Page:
Herbs and other natural therapies, by and large, are safe to use by themselves and even in combination with many items in your medicine cabinet. But herbs can, in a few cases, interact adversely with prescription and over-the-counter drugs.
Conventional Medications and Herbal Remedy Interactions
When you have questions about how to safely use conventional medications with herbal supplements, it makes sense to rely on the expertise of someone like Patrick Fratellone, MD. Dr. Fratellone is both a physician with offices in New York City and Fairfield, CT, and a registered herbalist with the American Herbalists Guild. In terms of conventional medicine and traditional remedies, he stands with a foot in each world.
As Dr. Fratellone puts it: “One should realize that herbs are drugs.” This is because many of our conventional medicines—metformin and digoxin, for example—first came from plants. In addition, many items considered foods also serve as herbs with medicinal qualities: Think of garlic, parsley, ginger, and thyme.
The good news? You don’t need to be overly concerned about herb-medication interactions, since for the most part “there are very limited known drug-herb reactions, whether the herb is in a capsule or as a food,” says Dr. Fratellone. Of course, it’s always prudent to let your doctor or pharmacist know about all herbs and dietary supplements you are taking to guard against potential interactions.
Check Your Medication List
One medication that always tops the list of potential herb interactions is the blood thinner Coumadin (warfarin). Caution should be taken with herbs that also thin the blood. These include garlic and ginkgo, as well as omega-3 oils.
The birth control pill is another medication that warrants consideration. Women taking the pill who also use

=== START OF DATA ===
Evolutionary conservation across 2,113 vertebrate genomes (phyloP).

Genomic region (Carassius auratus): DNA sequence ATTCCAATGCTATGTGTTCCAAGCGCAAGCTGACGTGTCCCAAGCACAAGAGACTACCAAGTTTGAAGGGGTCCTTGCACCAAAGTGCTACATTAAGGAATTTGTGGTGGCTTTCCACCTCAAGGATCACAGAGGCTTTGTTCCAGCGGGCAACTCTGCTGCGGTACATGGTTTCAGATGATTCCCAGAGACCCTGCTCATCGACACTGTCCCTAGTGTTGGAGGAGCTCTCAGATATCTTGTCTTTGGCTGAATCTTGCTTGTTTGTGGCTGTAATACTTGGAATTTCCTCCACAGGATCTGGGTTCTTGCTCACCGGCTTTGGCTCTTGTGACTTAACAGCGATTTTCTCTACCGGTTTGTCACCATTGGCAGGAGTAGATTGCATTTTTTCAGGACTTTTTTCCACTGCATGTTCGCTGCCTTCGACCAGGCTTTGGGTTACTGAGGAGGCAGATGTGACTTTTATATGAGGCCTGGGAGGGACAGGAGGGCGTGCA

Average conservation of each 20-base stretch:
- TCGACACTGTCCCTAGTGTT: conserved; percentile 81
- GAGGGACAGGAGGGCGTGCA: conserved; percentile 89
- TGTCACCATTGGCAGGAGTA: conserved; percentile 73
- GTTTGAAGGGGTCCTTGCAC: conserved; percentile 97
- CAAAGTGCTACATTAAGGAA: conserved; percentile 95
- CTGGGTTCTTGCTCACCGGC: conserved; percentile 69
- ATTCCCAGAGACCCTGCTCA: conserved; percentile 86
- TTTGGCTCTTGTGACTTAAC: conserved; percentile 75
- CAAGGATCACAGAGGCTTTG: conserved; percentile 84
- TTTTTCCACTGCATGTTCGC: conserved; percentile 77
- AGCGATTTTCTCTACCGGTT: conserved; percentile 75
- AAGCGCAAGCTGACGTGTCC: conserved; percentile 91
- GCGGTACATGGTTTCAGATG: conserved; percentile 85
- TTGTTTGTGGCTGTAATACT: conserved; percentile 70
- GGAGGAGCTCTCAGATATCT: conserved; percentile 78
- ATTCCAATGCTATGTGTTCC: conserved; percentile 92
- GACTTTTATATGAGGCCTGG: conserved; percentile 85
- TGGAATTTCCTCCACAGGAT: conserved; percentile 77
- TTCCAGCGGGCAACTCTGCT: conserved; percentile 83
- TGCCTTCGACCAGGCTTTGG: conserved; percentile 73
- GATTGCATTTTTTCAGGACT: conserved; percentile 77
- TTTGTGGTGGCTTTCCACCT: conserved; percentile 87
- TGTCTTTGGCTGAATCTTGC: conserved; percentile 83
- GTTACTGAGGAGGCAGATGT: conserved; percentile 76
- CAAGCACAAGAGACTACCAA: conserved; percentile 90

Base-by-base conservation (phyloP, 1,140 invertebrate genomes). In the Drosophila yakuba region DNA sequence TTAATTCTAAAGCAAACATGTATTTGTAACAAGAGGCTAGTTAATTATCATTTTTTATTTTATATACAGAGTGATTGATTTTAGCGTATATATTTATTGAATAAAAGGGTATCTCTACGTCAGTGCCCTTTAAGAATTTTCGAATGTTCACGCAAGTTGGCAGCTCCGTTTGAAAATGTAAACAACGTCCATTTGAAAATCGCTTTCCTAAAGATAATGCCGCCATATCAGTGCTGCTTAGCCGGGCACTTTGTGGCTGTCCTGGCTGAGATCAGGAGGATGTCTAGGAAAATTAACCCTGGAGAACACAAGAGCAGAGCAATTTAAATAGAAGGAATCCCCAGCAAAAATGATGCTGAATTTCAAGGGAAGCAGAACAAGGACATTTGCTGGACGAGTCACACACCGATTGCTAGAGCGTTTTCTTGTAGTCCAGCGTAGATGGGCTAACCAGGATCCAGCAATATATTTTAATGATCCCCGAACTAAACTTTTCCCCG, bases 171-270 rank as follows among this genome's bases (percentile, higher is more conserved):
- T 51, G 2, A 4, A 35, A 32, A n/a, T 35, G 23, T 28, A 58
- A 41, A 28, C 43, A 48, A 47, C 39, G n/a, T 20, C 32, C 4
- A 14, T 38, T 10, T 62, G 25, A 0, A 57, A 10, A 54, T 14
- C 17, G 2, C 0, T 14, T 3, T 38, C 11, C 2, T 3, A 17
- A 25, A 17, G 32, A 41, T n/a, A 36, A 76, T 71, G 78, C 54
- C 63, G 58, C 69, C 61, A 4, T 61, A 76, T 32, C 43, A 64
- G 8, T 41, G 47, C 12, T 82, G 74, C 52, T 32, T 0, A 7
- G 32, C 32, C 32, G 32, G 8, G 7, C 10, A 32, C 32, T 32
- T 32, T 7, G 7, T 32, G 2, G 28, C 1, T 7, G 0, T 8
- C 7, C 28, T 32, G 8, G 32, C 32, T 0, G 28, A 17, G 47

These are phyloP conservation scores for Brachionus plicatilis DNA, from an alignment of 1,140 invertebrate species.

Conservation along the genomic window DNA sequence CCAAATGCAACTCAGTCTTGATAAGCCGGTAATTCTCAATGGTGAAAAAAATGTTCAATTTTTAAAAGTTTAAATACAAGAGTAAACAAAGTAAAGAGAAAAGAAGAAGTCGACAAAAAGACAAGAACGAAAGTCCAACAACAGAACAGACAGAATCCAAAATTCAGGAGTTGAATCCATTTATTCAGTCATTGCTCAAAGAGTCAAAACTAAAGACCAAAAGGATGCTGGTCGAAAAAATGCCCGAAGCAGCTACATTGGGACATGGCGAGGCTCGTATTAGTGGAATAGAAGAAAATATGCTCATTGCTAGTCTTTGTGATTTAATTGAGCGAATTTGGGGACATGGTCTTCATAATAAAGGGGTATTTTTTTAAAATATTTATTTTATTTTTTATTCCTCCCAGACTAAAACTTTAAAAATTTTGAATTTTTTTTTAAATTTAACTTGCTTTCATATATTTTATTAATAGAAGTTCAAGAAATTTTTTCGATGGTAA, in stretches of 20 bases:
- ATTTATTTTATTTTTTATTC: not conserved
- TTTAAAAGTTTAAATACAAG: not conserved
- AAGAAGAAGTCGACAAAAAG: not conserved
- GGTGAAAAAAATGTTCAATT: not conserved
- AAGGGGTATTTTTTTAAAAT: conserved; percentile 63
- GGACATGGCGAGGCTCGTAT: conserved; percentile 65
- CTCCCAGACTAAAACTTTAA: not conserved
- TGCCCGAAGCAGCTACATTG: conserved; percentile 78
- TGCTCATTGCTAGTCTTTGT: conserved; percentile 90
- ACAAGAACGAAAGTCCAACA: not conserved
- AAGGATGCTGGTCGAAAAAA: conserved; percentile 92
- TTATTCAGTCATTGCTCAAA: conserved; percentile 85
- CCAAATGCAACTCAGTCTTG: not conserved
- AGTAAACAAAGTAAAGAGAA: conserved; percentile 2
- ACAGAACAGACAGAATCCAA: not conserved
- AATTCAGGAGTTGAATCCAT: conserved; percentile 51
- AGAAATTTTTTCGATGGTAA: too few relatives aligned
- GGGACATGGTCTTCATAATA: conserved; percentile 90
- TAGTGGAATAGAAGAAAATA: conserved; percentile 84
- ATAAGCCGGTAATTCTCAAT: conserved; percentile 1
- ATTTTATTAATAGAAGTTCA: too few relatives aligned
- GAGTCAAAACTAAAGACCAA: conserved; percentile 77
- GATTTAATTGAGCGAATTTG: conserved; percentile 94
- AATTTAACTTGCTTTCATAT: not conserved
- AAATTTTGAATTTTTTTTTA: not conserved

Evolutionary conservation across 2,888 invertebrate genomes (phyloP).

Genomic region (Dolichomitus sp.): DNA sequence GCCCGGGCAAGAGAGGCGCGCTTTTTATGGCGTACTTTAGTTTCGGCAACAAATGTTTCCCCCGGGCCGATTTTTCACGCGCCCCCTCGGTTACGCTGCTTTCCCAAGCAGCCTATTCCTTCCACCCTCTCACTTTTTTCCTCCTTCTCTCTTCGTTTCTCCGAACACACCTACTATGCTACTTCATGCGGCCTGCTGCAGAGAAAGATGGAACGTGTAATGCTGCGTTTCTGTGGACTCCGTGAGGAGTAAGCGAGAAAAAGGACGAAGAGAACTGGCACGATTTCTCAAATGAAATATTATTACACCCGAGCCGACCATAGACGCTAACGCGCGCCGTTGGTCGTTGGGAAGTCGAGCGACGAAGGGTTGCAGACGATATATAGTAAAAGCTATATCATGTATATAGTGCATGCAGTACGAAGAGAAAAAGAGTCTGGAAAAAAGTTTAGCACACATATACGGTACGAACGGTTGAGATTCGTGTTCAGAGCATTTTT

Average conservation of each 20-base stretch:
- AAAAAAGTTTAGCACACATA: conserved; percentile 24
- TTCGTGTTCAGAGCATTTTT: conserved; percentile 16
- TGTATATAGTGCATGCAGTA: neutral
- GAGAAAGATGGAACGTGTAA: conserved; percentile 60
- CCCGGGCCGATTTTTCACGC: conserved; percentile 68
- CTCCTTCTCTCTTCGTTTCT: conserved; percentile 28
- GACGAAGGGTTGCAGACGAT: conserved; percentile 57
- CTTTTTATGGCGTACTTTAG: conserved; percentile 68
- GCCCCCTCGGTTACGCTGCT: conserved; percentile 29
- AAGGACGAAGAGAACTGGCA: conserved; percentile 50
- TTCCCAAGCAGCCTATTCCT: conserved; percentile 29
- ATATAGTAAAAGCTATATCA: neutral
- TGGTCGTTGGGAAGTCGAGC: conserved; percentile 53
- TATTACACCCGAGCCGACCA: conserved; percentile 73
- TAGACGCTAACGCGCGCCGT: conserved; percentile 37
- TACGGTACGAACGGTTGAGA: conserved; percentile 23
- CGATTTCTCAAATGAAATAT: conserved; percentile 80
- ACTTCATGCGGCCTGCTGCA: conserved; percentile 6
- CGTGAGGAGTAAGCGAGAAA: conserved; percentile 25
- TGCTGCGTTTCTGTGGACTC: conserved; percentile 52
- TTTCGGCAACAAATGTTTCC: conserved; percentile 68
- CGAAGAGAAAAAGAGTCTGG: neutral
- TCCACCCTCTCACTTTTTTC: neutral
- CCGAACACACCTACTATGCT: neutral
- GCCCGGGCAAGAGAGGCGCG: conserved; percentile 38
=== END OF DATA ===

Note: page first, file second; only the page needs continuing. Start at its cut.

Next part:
St. John’s wort can experience breakthrough bleeding and the possibility of ovulation—which means the risk goes up for unintended pregnancy. Thus, taking oral contraceptives for birth control (as opposed to using the pill for management of periods, acne, or a condition such as polycystic ovarian syndrome) would mean that St. John’s wort should definitely be avoided.
Another red flag, according to Dr. Fratellone, concerns the Parkinson’s disease medication levodopa. “Studies have shown that kava kava, an herb used for anxiety, can reduce the effects of levodopa,” he says.
Friendly Herbal & Conventional Medicine Interactions
When considering herb-medication interactions, it’s worth noting that along with potential negative interactions there are also friendly interactions. In other words, sometimes taking an herb or dietary supplement can ease the undesirable side effects of a prescription or over-the-counter drug. In other cases, they can make a drug work better than it would have alone.
For instance, taking acetaminophen (Tylenol) regularly or in large doses can cause problems for the liver. However, adding silymarin (the active ingredient in milk thistle) each day may help neutralize these negative effects on the liver.
Of course, antibiotics are well known for killing the friendly bacteria in your gut, often triggering a bout of diarrhea (or ongoing diarrhea that lasts after antibiotic treatment). It’s a sound idea to recolonize your GI tract with probiotics, both while using antibiotics and continuing after you finish the course. The two should be taken a few hours apart.
Taking this even further, Dr. Fratellone points out that there are herbal remedies that can take the place of drugs in select situations. For example, he notes that the herbs uva ursi and juniper are as effective as the prescription medication macrodantin, which is used for urinary tract infections. Another example is mastica—the resin from a tree in Greece—that may eradicate H. pylori infection and may be used in place of the two antibiotics and one antacid that are generally prescribed.
As Dr. Fratellone sums things up: “Plants for centuries have provided the cure to many illnesses and diseases.”